Courtesy of Silohome
In the fascinating Chris Smith documentary Home Movie, viewers meet an affable couple who made a comfortable home on the sweeping plains of the Midwest in a decommissioned missile silo. The self-proclaimed pacifists relished the challenge of turning an object of mass destruction into a welcoming abode. And they aren't the only ones. A number of relics from the Cold War have been converted into homes and other purposes, from storage to an astronomical observatory.
Own your own piece of history with the recently renovated Silohome in upstate New York. Located in scenic Adirondack State Park near Lake Placid, the former Atlas-F Series silo is a "pristine mountain property with panoramic views in combination with the ultimate level of security and privacy," according to restorers Bruce Francisco and Gregory Gibbons. Silohome features a small runway, hangar and spacious living areas on the surface. Below ground, the former launch control center has been converted into a two-level residence, with three bedrooms, 2-1/2 baths and an open living area and kitchen, adjoined by a spiral staircase. Star Wars-like doors open to the tunnel that accesses the silo.
Not everyone has a house like that!
Earthships are Mad Max-looking structures made of mud (a/k/a earth) and reused materials, such as old tires, bottles and tile. Earthships take advantage of the cheapness and availability of building materials, and are very well insulated. Many include solar panels or other renewable energy sources, as well as water recycling systems and green roofs. Quite a few are made surprisingly cozy and even beautiful inside, with ornate detailing and a high degree of customization and expandability.
Lots of resourceful people have converted boats into living quarters on dry land. One example that stands out can be found on South Bass Island in Lake Erie at Put-in-Bay, Ohio. After 50 years of service on the Great Lakes, the Henry Ford-built Benson Ford was sectioned by an enterprising Ohio couple, who turned the most elegant cabins into a private residence.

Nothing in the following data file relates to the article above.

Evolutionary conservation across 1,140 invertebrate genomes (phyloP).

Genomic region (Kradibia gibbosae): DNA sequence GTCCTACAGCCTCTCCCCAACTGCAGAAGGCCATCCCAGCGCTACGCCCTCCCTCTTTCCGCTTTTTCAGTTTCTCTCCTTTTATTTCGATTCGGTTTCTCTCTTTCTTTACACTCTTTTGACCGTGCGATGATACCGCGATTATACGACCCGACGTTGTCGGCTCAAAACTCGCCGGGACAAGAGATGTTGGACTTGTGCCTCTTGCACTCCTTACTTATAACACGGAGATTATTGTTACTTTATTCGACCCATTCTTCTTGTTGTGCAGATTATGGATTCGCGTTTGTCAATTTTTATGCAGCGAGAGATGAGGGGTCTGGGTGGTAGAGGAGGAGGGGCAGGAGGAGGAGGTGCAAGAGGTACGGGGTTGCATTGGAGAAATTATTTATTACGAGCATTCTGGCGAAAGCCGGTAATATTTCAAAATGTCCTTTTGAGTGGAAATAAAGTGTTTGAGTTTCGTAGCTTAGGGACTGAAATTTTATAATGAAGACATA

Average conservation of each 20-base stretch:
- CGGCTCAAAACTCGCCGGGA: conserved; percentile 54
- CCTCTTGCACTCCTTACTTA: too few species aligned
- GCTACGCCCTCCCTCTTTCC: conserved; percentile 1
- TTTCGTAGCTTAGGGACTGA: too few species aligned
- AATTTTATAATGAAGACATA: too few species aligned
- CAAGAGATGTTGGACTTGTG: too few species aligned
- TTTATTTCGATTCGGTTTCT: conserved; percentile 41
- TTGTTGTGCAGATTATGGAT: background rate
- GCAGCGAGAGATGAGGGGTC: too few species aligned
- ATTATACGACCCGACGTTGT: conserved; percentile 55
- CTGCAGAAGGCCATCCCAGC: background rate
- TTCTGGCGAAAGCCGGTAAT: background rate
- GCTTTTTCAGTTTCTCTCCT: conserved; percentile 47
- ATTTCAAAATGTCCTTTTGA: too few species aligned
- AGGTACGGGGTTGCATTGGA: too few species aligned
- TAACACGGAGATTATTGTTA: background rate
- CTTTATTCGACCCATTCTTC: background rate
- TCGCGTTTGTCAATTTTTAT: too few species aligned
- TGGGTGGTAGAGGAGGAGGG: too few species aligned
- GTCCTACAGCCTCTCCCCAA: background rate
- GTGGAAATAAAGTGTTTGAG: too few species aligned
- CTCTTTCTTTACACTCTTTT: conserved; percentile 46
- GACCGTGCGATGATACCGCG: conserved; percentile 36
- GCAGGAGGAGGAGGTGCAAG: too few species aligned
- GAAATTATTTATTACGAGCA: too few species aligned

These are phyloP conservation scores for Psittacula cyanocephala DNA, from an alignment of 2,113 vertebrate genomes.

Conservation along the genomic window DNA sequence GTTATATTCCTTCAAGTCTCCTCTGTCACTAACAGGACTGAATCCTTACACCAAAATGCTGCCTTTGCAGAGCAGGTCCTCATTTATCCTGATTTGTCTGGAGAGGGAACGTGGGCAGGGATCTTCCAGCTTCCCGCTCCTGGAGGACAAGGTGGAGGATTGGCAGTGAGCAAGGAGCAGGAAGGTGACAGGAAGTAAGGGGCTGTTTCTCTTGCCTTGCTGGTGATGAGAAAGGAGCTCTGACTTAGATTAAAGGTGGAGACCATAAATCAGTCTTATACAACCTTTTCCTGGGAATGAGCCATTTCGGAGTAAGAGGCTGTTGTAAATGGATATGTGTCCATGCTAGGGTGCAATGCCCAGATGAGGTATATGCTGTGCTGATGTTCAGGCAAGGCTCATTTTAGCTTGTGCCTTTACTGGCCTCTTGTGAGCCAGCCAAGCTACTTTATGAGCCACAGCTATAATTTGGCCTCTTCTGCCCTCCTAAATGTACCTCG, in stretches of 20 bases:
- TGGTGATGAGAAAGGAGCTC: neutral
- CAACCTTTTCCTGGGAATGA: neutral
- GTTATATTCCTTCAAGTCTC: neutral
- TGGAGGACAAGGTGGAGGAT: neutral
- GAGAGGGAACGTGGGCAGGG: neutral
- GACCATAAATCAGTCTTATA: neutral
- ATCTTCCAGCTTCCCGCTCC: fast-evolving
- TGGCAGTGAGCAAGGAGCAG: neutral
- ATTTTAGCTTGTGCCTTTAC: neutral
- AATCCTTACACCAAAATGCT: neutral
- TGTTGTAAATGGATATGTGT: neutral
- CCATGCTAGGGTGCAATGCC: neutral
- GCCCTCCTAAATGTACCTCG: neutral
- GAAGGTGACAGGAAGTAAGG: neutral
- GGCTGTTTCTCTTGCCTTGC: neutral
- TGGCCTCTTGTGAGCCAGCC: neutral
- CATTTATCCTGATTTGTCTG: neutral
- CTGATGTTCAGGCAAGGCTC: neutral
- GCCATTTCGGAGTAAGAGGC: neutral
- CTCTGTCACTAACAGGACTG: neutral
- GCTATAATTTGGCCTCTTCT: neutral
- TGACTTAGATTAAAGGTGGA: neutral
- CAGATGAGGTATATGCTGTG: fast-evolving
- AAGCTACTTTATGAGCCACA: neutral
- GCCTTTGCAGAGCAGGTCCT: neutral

In the 1920s, a southern California architect and recycler by the name of Miles Minor Kellogg built two distinctive homes in the shape of boats, out of bits of material he found locally.
Courtesy of Ecopod
Architects and homeowners are gradually discovering the benefits of shipping container homes. It turns out that the strong, cheap freight boxes make pretty useful building blocks. They can be loaded with creature comforts and stacked to create modular, efficient spaces for a fraction of the cost, labor and resources of more conventional materials. Shipping containers can be easily insulated and climate controlled, and they are being deployed as disaster relief shelters and modest vacation homes. In stacking configurations they are appearing as student housing and even luxury condos.
Would you live in a recycled shipping container?
Courtesy of Free Spirit Spheres
Emerging from the rain forest of Vancouver Island in Canada are the futuristic designs known as Free Spirit Spheres. The "treehouses for adults" are handmade from local wood and suspended from the tree canopy. The spheres are recommended for meditation, photography, canopy research, leisure, game watching and other activities. Some are available for rental, and DIY kits are offered. There are separate bathroom spheres.
Oscar the Grouch is about as green as it gets at least when it comes to fur color. His hermit crab mentality and pack-rat ways also mean Oscar has a low carbon footprint.
We're not trying to poke fun at homelessness, a very real and serious problem, but rather point out that we can learn a little something from talking puppets. There are many ways we can repurpose materials that we can find or get for a song from our own neighborhoods. Salvage and "restore" places are popping up all over, plus don't forget about virtual and physical swap meets and exchanges. Plus, Oscar's trash can is made of metal, a valuable and highly recyclable resource (many builders are even starting to use metal roofs with high recycled content).
Courtesy of Dancing Rabbit Ecovillage
A friend of ours at Yahoo Green suggested another great convert: homes made from existing grain bins. Mother Earth News has some how-to instructions, as well as photos of how surprisingly attractive such structures can be. Used grain bins are common in many rural areas, and can often be bought for a song. They aren't even that daunting to move, given the right gear of course.
Dancing Rabbit Ecovillage in Rutledge, Missouri converted a grain bin into a two-bedroom apartment. According to the center for sustainable living, "We chose the grain bin because it already had walls, a roof, and a concrete floor. This made for a simpler project that we could complete in the 3 months before winter." The pleasant dwelling is insulated with locally sourced straw bales, is powered by solar panels and is heated with wood stoves.